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Opinion: Iran nuclear deal will empower Tehran’s hardliners | ASHARQ AL-AWSAT English Archive 2005 -2017
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In this picture released by an official website of the office of the Iranian supreme leader on Saturday, Feb. 1, 2014, Supreme Leader Ayatollah Ali Khamenei prays at the grave of the late revolutionary founder Ayatollah Khomeini, commemorating the 35th anniversary of his return from exile, on Feb. 1, 1979, at his mausoleum just outside […]

There is an illusion that the promised agreement with Iran regarding its nuclear program will push it toward moderation, as well as economic and political openness. What will probably happen is the complete opposite. The agreement will empower Tehran’s hawks, who are currently being endorsed in Iran. They are bragging that most of the nuclear program has already been accomplished and that the West has finally submitted, and has abandoned sanctions.

During the past few months of international negotiations, Iran’s security apparatus has tightened around domestic opposition in a sign of the regime’s growing self-confidence. The Kurdish rebellion a week ago in the city of Mahabad, northwest Iran, was a protest against the practices of the security forces. A girl whom an intelligence officer tried to rape jumped off a balcony, and members of the Kurdish minority— whose population numbers around 8 million—revolted.

State cruelty is behind growing anger among the minority populations of this multi-ethnic state. In addition to the armed Iranian opposition (People’s Mujahedin of Iran), the number of anti-regime armed groups has increased.

The opposition in Tehran fears that signing the nuclear agreement with the West will, contrary to what is being promoted in Washington, serve the interests of regime hardliners. The struggle between moderates and hardliners within the state is no secret. The only time Iran has been led by a moderate since the Islamic Revolution was under popular leader Mohammad Khatami, who was president from 1997 until 2005.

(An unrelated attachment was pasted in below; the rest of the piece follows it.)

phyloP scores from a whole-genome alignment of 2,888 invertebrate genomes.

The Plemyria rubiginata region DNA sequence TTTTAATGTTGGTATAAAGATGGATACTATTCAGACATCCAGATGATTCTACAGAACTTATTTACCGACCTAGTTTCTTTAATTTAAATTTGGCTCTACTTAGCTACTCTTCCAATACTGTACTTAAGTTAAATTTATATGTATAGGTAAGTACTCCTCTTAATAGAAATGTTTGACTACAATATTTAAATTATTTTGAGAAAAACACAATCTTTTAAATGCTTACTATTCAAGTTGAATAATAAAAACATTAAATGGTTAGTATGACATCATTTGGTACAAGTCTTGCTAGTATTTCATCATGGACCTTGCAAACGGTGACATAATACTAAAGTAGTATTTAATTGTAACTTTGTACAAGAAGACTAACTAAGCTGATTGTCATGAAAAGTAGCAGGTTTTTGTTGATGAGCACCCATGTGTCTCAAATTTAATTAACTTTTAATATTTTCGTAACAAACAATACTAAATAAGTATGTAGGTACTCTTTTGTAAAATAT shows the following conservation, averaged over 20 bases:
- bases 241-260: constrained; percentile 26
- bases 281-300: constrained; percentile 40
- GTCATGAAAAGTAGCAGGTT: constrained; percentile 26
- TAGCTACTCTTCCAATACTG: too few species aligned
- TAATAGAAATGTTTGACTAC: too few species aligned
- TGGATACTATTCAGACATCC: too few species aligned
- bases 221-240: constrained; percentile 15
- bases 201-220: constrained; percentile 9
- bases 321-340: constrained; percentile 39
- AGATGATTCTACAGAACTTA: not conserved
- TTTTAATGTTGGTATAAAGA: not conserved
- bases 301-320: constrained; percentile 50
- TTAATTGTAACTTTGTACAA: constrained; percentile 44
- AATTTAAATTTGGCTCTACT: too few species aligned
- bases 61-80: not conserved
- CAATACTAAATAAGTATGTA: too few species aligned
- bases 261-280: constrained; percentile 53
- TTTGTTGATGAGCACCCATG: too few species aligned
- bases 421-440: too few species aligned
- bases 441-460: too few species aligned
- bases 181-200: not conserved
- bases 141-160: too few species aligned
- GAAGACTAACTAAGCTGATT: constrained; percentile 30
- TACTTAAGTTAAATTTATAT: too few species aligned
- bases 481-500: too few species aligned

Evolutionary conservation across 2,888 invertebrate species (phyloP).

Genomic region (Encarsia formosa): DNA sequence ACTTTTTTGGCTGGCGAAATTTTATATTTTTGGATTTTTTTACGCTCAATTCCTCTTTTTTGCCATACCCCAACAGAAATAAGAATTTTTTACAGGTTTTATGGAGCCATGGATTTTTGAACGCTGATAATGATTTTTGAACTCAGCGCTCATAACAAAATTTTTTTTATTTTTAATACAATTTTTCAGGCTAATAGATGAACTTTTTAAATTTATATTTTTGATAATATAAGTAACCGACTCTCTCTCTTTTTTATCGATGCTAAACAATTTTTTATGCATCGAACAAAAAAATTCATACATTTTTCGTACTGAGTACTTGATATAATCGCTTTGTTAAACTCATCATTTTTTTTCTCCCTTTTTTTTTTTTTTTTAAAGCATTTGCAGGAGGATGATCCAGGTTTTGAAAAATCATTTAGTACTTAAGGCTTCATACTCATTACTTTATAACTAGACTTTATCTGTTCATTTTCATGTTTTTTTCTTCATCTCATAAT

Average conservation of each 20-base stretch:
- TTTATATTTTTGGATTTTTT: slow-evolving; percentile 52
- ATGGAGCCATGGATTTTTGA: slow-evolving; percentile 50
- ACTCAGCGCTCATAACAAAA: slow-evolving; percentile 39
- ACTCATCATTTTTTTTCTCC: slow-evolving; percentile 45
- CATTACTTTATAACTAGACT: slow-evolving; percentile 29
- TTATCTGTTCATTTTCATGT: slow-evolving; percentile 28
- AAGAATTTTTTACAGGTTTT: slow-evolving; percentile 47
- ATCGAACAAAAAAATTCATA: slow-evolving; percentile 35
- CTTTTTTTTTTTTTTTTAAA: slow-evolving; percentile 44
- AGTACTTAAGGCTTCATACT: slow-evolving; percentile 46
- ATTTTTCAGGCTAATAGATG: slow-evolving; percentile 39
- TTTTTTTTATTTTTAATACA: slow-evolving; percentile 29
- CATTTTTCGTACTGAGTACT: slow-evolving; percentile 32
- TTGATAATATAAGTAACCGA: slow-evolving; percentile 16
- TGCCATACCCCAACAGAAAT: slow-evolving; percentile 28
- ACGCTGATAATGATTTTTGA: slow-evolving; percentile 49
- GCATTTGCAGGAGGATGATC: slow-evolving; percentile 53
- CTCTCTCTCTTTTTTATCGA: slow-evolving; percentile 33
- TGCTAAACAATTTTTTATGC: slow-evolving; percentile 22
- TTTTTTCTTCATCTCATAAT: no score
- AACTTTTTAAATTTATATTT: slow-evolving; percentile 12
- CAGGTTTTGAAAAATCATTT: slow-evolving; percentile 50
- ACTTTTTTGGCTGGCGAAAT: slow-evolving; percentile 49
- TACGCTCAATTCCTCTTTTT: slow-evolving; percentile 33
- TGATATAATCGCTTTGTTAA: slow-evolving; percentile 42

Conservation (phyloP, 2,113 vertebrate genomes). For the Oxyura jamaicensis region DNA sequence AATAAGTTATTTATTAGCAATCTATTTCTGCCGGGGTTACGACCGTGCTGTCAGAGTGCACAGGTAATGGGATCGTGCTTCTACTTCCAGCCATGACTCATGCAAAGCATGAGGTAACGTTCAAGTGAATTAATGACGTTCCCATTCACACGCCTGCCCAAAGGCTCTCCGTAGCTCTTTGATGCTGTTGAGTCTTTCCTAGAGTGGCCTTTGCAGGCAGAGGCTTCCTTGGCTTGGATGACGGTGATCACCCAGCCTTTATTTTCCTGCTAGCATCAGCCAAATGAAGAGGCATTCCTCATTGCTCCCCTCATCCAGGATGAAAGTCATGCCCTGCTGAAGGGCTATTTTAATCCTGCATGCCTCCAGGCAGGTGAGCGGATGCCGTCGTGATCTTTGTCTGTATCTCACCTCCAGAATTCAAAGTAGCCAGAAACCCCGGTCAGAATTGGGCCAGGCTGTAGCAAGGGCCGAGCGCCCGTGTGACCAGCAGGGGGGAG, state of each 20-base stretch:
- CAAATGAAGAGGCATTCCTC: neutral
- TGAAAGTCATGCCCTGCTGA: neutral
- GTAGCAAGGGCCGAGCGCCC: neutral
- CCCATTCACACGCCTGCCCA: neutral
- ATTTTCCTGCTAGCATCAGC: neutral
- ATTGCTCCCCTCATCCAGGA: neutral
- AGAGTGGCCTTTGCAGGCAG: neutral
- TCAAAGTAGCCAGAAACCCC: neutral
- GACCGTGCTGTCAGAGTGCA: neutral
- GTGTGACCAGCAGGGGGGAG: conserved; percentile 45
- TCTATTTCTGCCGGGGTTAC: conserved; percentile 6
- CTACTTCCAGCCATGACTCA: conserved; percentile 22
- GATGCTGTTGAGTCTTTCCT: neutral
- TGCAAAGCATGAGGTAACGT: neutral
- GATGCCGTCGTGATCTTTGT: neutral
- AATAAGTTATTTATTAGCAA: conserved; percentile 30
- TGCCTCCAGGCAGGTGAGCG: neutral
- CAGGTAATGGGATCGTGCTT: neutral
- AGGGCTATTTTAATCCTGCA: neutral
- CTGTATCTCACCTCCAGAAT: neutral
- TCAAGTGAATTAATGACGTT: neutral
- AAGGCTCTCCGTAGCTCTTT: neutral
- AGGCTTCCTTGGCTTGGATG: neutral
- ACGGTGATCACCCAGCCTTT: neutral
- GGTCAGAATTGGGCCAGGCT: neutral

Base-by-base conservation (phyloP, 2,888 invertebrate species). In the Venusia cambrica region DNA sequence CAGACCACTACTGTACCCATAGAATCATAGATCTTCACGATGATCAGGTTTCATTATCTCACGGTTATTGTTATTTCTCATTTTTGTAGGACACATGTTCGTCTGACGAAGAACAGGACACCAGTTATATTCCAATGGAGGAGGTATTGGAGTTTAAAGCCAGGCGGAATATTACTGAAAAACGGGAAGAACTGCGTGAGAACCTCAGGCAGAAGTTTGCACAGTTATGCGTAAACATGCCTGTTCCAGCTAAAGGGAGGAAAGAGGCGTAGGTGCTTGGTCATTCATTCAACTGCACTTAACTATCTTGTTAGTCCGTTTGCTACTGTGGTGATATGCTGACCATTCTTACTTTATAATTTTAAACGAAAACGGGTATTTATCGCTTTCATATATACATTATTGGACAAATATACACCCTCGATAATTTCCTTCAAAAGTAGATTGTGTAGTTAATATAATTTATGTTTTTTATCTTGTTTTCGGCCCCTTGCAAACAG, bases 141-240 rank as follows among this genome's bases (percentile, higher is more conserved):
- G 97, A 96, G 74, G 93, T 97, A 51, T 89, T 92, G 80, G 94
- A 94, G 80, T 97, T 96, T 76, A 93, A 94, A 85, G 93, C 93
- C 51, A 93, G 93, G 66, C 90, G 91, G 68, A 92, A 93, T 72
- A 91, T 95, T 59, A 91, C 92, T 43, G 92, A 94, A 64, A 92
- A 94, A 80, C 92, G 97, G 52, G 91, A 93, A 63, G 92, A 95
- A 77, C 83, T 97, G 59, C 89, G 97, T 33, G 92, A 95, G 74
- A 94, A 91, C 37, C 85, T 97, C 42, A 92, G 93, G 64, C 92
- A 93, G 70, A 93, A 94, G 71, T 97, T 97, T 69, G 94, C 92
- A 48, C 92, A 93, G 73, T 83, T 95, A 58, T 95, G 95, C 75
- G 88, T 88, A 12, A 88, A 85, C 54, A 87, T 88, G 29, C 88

Khatami was met by an expanded war being waged by the clerics against the entire moderate movement. He was replaced by extremist Mahmoud Ahmadinejad, who led Iran to its current situation of more extremism and militarism, and the instigating of wars in Iraq, Syria and Yemen.

The Iranian Revolutionary Guard is also active domestically in trying to suppress sedition, as it has done in Mahabad and Baluchistan province in the southeast. They have also increased their presence in Khuzestan province, where there is a restive Arab population. The government has previously faced considerable difficulties in taming its Azeri citizens in the northwest.

Tehran still remembers the huge uprising that erupted after the rigged elections in 2009, which lasted until February 2010. That revolt was led by reformists from within the regime, and they all ended up in jail.

By signing the nuclear agreement, the hardliners will feel more confident, aware that foreign threats will have been neutralized and that no one will be able to confront them. If Washington had linked the deal to conditions obliging Tehran to halt its military adventures in the Middle East in exchange for ending international sanctions and a pledge that the West will not militarily target Iran, the situation of the moderates within the theocratic regime may have been better.

The agreement will grant hardliners two gifts. The first is that lifting economic sanctions will fill their treasury with funds to manage their battles. The second is that they will have a stronger status within the regime and against moderate clerics and politicians.